22 May 2020

OSHA 300 Log: OSHA Issues Updated Enforcement Policy Related To COVID-19 Work-Relatedness Determinations

On Tuesday, May 19, 2020, the federal Occupational Health and Safety Administration changed its policy for when employees need to record coronavirus cases as being work-related.

Under the new policy, employers who are required to keep records of work-related injuries and illnesses (OSHA 300, 300A and 301) must determine if employee COVID-19 cases were work-related, and if so, those illnesses must be recorded. Tuesday’s announcement reverses OSHA’s April 2020 directive, which said only health-care employers, corrections facilities, and emergency-response providers were required to make work-relatedness determinations for employees that test positive for COVID-19. The new policy goes into effect on May 26, 2020.


OSHA recordkeeping requirements (19 CFR Part 1904) mandate that covered employers record certain work-related injuries and illnesses.

Generally, COVID-19 can be a recordable illness, and employers would be responsible for recording cases of COVID-19, only if all of the following are met:

  1. The case is a confirmed case of COVID-19 (see CDC information on persons under investigation and presumptive positive and laboratory-confirmed cases of COVID-19:
  2. The case is work-related, as defined by 29 CFR 1904.5 (; and
  3. The case involves one or more of the general recording criteria set forth in 29 CFR 1904.4 (e.g., medical treatment beyond first-aid, days away from work, etc.; ).

New Guidance:

Under the new interim guidance, OSHA acknowledges that in areas where there is ongoing community transmission, employers may have difficulty in making determinations about whether workers who contracted COVID-19 did so due to exposures at work. In light of such difficulties, in determining whether an employer has complied with its obligations in making work-related determinations, OSHA will apply the following considerations:

  1. The reasonableness of the employer’s investigation: OSHA does not expect employer’s to undertake extensive medical inquiries; rather, the employer should: (1) ask the employee how he/she believes he/she contracted COVID-19; (2) discuss the employee’s work and out-of-work activities that may have led to the COVID-19 illness; and (3) review the employee’s work environment for potential COVID-19 exposure.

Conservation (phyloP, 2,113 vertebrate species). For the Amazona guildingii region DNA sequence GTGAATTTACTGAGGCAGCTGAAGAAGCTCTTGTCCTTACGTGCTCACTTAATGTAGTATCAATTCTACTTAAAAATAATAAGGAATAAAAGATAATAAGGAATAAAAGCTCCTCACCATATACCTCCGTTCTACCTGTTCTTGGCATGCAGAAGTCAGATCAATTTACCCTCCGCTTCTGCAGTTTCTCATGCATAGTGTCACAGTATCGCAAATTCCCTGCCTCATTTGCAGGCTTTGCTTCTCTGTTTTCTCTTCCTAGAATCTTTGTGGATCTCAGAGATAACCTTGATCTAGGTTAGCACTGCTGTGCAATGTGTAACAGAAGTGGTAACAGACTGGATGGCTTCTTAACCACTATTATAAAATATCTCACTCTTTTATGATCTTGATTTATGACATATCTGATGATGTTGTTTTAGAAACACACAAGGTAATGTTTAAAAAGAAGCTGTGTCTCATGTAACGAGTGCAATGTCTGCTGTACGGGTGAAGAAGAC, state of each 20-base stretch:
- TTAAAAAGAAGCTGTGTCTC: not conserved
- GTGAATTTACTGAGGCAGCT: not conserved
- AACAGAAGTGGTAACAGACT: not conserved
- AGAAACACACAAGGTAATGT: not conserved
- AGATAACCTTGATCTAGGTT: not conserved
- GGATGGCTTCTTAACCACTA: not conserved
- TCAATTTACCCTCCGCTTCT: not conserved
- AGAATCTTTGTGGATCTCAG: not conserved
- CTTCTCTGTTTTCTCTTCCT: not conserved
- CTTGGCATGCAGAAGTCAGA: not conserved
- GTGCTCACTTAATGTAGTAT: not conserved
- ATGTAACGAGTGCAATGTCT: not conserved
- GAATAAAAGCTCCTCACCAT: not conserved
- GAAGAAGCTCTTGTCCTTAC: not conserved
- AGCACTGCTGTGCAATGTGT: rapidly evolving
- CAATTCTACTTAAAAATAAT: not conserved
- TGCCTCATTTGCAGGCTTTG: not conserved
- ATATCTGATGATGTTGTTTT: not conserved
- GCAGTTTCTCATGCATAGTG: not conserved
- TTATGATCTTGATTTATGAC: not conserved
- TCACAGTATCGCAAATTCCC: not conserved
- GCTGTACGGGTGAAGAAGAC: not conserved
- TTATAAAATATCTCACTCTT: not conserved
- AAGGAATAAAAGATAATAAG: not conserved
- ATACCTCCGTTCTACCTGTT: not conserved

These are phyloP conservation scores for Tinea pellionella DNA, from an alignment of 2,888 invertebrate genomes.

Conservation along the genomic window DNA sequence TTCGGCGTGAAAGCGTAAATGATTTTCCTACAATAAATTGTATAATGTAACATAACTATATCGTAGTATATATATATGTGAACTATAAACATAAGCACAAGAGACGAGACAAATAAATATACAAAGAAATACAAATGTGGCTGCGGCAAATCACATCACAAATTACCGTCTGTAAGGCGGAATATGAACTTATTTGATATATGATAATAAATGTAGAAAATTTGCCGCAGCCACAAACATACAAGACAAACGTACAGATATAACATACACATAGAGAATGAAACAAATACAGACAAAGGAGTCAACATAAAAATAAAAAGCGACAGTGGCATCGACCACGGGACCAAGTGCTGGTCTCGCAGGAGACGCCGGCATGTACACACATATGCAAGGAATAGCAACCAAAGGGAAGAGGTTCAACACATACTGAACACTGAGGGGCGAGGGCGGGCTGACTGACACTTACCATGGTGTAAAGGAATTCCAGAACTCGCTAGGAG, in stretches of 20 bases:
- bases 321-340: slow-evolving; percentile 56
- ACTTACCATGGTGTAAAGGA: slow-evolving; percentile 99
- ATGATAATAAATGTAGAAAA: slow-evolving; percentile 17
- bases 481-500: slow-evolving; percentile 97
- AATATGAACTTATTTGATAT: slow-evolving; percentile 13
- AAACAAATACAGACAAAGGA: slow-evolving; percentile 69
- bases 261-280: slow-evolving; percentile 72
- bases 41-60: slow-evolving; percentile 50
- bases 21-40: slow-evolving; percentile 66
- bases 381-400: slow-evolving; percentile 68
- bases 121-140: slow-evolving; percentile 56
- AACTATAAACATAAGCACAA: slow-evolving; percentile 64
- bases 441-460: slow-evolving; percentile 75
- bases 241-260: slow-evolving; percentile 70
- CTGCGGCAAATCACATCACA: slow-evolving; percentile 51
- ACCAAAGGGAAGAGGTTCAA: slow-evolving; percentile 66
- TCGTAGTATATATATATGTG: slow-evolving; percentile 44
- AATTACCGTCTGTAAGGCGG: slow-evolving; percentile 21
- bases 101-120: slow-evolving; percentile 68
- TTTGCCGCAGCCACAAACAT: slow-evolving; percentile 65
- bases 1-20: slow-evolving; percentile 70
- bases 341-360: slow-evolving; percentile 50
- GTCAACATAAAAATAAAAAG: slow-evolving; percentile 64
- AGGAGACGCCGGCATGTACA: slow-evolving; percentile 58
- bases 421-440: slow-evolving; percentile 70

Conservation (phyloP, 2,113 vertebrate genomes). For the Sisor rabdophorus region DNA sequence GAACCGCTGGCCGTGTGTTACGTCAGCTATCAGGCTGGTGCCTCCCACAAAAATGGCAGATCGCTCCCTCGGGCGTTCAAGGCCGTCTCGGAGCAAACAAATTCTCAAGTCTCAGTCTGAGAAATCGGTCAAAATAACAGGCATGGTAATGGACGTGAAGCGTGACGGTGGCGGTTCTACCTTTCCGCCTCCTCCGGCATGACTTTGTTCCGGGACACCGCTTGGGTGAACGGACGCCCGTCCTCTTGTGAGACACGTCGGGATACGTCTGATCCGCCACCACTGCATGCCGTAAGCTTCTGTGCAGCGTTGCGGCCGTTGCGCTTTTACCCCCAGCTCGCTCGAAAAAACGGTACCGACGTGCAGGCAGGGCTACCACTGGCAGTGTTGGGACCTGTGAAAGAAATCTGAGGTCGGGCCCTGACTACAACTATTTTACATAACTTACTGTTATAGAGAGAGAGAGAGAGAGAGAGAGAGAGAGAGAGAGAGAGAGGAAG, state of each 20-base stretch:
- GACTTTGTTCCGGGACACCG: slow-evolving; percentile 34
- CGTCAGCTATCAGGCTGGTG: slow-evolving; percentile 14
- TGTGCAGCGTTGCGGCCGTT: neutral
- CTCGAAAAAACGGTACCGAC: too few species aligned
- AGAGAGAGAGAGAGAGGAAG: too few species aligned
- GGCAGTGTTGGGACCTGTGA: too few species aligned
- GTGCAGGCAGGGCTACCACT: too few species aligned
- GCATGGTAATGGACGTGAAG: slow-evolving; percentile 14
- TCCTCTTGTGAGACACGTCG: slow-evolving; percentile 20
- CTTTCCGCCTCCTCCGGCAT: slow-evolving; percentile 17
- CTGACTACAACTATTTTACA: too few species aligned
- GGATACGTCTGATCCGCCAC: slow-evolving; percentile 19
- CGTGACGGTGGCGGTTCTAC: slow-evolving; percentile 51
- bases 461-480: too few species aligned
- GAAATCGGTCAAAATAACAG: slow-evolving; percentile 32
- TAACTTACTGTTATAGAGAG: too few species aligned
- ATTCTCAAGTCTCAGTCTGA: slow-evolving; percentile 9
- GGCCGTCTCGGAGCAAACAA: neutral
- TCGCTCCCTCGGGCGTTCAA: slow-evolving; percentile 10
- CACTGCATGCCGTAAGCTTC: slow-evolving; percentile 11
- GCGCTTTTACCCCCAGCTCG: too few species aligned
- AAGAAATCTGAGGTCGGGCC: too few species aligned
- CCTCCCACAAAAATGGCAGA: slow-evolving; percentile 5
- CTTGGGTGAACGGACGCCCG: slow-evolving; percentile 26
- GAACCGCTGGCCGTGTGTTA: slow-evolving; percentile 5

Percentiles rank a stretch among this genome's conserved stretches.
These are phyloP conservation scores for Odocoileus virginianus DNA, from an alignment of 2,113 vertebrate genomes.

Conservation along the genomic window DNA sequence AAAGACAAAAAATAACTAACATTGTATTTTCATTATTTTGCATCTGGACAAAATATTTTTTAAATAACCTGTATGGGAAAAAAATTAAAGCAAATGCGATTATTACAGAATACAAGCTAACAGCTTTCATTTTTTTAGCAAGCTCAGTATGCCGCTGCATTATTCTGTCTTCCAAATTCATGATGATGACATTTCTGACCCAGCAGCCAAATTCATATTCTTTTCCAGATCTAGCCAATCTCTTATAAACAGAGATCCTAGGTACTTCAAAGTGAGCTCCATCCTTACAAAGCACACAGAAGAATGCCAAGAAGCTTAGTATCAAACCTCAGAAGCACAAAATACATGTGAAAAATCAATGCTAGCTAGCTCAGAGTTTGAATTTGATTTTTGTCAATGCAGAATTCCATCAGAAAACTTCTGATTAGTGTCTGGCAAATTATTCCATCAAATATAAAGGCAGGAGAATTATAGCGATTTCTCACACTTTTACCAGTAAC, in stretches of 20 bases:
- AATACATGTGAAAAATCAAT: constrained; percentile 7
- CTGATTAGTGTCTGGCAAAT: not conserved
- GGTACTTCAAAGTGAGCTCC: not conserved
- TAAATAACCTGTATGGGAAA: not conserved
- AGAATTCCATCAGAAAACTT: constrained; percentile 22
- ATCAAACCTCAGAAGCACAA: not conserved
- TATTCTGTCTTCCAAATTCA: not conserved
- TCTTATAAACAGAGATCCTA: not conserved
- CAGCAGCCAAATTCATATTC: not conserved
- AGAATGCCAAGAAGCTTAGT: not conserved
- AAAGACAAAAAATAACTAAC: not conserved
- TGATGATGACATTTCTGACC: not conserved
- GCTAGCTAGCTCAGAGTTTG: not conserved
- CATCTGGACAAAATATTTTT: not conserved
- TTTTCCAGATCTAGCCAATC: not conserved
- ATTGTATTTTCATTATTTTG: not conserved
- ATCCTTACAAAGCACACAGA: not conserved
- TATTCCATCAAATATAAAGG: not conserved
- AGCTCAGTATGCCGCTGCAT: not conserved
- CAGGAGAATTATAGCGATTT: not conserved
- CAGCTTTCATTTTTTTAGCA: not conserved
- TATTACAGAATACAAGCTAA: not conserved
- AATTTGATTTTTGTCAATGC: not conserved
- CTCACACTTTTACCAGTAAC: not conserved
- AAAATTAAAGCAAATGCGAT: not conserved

2. The evidence available to the employer
  3. The evidence that a COVID-19 illness was contracted at work: OSHA indicates that certain types of evidence may weigh in favor or against work-relatedness, such as:
    1. COVID-19 illnesses are likely work-related when several cases develop among workers who work closely together and there is no alternative explanation.
    2. An employee’s COVID-19 illness is likely not work-related if she is the only worker to contract COVID-19 in her vicinity and her job duties do not include having frequent contact with the general contact, regardless of community spread.

If, after the reasonable and good faith inquiry described above, the employer cannot determine whether it is more likely than not that the exposure in the workplace played a role with a particular care of COVID-19, the employer does not need to record that COVID-19 illness.

MIOSHA, Michigan’s OSHA-approved state agency, has not indicated whether or not it will follow this new guidance issued by OSHA.  However, MIOSHA usually follows guidance issued by federal OSHA, so employers should prepare accordingly.

Based on the new guidance, employers should implement workplace protocols to follow when/if an employee tests positive for COVID-19, and these protocols should include a “good faith inquiry” into the circumstances surrounding the employee’s positive test to determine whether the exposure make be “work-related.”  If, after a good faith inquiry, you determine that an employee’s case of COVID-19 is work-related, the illness should be appropriately recorded.

See guidance: